Gospel. Culture. Technology. Music.

Tag: righteousness


The Good News of the Kingdom of God

“Soon afterward he went on through cities and villages, proclaiming and bringing the good news of the kingdom of God.” – Luke 8:1

The good news is not merely a pleasant report of reconciliation, though it is that, and in it we should and must rejoice. It is not merely a declaration of acceptance before Yahweh, though how extraordinary and wonderful it is indeed. It is not merely our statement of adoption by an awesome Father, now made his children.

Crescendo of Exuberance – The Gospel and Worship

worshipThe whole point of worship is looking outside ourselves to another, namely Christ. When you’re caught up in the grandeur of the Grand Canyon, you’re caught up to something outside yourself, its particular heights and depths, its colors, its sheer size. You’re not thinking about yourself or what you’re going to get out of it as a means to an end, emotionally speaking. You’re simply caught up in that object in itself. Now the effect of being caught up to an object so beautiful is emotion. Standing on the top of Long’s Peak causes me to weep, not because I went there for the emotional high, so to speak, but because it is awesome in itself. Emotion and the experience of it is the result though, not the end. Emotion happens naturally because the object of your focus is so incredible.

So it is with worship of God, particularly in a worship service, but even more generally in our daily lives. To the degree we’re enraptured by, or caught up in, the truth (doctrine) of who Christ is and what He’s done on our behalf, and to the extent we encounter Jesus himself in prayer in our daily lives is the extent to which we’ll be rightly emotive in our response at our worship services, I’m convinced. Music aids in that, but it is not an end unto itself (as most of us know), nor is it primary in kindling those emotions. Now music can be extremely encouraging of that goal when good or distracting if it’s bad and therefore should be done with excellence, absolutely. But my concern for the church is larger than the production of things: people can seem unresponsive in worship services because we’re not caught up in the excitement of the truth of the drama of the gospel and encountering the person of Christ in our lives. When we sing “God is good,” yes that’s absolutely true. But how is God good? What is it that makes Him so amazing and good? The job of the pastor and worship leader is to create these categories of thought as it pertains to the gospel. Being caught up in who He is and what He’s done, explained in a literary manner, with awesome music and a sermon centered on the Person of Christ? That’s a recipe for worship that’s honoring to the Lord, that looks outside ourselves to Another. There’s joy there, there’s excellence in music, which translates into some form of a response, which could be sitting down and weeping, or standing with arms lifted, or in some cases not showing emotion and yet exploding with joy inwardly.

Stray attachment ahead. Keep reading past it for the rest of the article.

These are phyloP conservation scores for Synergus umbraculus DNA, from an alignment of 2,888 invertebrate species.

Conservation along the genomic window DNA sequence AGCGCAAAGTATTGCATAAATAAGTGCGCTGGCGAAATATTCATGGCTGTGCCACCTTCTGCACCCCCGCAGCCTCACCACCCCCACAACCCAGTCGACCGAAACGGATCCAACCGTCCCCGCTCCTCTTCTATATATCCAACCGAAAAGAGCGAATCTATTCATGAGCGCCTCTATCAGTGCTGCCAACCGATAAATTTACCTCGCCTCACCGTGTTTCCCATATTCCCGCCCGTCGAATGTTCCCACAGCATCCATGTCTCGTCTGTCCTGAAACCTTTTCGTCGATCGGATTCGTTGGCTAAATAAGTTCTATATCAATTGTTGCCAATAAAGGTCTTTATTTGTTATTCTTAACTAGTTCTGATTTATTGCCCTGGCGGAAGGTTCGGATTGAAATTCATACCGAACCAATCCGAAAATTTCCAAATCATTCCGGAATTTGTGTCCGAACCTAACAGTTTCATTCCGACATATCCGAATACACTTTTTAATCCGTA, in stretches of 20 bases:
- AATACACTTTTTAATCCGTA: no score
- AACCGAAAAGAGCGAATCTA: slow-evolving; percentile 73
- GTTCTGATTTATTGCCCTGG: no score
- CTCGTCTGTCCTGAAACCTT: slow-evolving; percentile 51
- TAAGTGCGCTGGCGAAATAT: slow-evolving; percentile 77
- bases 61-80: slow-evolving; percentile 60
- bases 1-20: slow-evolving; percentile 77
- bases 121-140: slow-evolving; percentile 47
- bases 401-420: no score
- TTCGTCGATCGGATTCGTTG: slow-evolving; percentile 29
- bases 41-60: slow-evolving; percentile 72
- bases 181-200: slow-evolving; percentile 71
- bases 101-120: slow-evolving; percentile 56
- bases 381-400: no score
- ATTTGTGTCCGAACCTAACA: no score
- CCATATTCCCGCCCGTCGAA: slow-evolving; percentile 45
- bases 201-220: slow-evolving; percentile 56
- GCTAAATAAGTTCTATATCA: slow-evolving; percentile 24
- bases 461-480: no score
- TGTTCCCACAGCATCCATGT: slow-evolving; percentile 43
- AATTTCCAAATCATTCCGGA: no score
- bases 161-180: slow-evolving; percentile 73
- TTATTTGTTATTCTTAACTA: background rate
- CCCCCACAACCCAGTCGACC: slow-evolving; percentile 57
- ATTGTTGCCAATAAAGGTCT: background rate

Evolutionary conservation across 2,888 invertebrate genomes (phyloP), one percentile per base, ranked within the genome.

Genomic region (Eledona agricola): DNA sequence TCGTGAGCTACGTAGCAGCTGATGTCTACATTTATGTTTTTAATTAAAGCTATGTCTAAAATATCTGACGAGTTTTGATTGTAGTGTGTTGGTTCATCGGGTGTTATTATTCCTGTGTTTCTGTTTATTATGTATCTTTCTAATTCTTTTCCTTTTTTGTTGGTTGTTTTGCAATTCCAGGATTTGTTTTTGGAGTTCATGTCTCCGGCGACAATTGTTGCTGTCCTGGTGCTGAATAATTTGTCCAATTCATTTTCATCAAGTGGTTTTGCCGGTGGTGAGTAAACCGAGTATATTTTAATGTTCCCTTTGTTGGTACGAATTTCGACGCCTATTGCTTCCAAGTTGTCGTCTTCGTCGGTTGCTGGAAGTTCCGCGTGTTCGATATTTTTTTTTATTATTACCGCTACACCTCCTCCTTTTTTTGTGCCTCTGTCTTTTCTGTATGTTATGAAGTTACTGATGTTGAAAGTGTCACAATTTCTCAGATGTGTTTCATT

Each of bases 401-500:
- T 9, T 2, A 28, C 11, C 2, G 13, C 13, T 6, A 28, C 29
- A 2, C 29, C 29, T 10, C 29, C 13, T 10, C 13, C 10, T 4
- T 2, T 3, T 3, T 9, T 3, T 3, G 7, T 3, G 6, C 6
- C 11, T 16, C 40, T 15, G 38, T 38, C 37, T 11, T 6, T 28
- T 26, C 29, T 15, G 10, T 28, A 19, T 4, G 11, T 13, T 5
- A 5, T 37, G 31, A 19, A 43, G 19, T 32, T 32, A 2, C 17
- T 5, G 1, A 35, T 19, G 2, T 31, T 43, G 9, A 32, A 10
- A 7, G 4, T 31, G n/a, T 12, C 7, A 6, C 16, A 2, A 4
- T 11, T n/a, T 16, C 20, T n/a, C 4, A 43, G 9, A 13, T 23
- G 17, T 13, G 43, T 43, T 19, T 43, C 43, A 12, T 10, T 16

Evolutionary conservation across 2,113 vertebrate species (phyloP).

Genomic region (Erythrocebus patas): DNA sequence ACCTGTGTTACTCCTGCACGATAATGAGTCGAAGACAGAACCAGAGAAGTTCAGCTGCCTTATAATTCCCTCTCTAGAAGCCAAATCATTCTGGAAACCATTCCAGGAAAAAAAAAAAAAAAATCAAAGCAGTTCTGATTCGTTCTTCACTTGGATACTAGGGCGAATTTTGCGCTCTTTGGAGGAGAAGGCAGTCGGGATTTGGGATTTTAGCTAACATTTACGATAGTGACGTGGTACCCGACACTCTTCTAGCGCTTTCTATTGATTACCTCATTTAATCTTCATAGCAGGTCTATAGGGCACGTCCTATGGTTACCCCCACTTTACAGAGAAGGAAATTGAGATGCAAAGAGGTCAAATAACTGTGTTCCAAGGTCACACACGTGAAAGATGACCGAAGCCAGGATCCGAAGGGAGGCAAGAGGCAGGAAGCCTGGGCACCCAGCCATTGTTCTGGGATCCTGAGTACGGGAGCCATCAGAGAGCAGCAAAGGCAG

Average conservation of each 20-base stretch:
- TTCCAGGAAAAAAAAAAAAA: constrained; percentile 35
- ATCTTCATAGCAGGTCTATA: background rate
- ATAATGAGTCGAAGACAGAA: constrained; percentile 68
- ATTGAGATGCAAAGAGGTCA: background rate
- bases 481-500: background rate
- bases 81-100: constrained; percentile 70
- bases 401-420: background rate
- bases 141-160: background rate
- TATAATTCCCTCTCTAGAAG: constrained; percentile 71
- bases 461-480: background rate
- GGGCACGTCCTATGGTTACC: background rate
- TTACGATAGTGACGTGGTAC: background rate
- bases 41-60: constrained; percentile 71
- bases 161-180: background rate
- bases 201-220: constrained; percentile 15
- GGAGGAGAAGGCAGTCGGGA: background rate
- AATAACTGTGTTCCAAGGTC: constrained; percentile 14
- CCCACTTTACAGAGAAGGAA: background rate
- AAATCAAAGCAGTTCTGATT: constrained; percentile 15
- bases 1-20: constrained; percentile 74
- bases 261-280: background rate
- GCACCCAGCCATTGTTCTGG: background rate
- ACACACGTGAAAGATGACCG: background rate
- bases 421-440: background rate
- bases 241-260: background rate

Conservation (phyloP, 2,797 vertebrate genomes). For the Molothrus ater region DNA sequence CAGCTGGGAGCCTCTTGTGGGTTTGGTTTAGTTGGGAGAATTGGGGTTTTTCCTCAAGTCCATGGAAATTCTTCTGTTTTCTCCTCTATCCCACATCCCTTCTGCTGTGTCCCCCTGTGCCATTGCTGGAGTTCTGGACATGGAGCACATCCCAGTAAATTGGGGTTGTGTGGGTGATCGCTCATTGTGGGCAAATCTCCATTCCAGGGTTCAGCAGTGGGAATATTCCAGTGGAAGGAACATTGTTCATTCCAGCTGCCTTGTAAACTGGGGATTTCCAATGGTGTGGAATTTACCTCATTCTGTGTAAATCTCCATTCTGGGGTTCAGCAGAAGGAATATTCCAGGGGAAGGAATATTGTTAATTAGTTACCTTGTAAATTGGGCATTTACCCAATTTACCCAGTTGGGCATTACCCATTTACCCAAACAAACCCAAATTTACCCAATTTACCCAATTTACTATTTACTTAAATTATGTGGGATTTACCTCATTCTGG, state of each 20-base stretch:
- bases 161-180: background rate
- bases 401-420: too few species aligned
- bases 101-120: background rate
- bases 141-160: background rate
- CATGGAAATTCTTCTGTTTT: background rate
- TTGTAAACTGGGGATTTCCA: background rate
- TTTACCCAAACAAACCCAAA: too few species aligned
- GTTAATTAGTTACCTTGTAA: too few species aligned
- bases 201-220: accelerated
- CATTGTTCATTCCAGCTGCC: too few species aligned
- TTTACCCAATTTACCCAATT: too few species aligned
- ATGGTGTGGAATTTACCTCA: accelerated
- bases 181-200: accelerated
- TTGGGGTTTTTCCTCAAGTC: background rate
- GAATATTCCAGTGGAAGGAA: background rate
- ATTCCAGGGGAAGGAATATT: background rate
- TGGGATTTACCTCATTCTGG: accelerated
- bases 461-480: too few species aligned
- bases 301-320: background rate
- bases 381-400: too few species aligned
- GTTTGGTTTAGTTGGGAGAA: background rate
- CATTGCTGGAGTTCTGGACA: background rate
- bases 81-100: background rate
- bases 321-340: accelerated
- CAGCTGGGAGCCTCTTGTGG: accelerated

This is where the hymns come in, as an example, particularly the more theological hymns. Sure, there are some dreadfully bad hymns, both musically and lyrically. But why are the hymns so great? Let’s take In Christ Alone, a modern hymn. The whole song, verse by verse, is a progressive explanation of the gospel, with a final crescendo of exuberance in our hearts at what God has done. That sings, that produces joy. Love Constrained to Obedience is about Christ fulfilling the law on our behalf, turning our duty into joyful choice now, something we desire to do out of love for the One who saved us. How Deep the Father’s Love is about the depth of His love, literally the theological nature of it, what composes it, its characteristics, its properties. Revelation Song is deeply theological and really just quoting Scripture to a great degree. Before the Throne of God is all about imputed righteousness, how Christ is our advocate, our high priest, how the Father sees us as He sees His own Son! When we think on these things in depth and combine that with the experience of prayer in our lives, it produces a something that wells up within us of love to God and sets our hearts ablaze with joy … and thus a response.

What I desire to see more of in my own life, as well as the larger church, is that we’re all becoming more gospel-centric, meaning marinading ourselves, our teaching and our music in these truths. Let every sermon point there as an application for the motivation unto obedience and worship, as opposed to being motivated by law. Let every song drip it. How does Christ fulfill the law for us? How is His obedience transferred to our account? Why is that amazing? How does that truth apply Wednesday afternoon? How can we take that application into our music? How does Jesus’s blood appease God’s wrath? Resurrection? On and on. These are themes that cause us to well up with joy. And joy is the end goal of the gospel. Joy in the face of Christ, seen in Scripture, experienced through the Spirit.

Political, Civil, and Ceremonial Righteousness versus the Righteousness of Faith – An Important Distinction From Martin Luther

This is an excerpt taken from the preface of Martin Luther’s commentary on Galatians. He writes: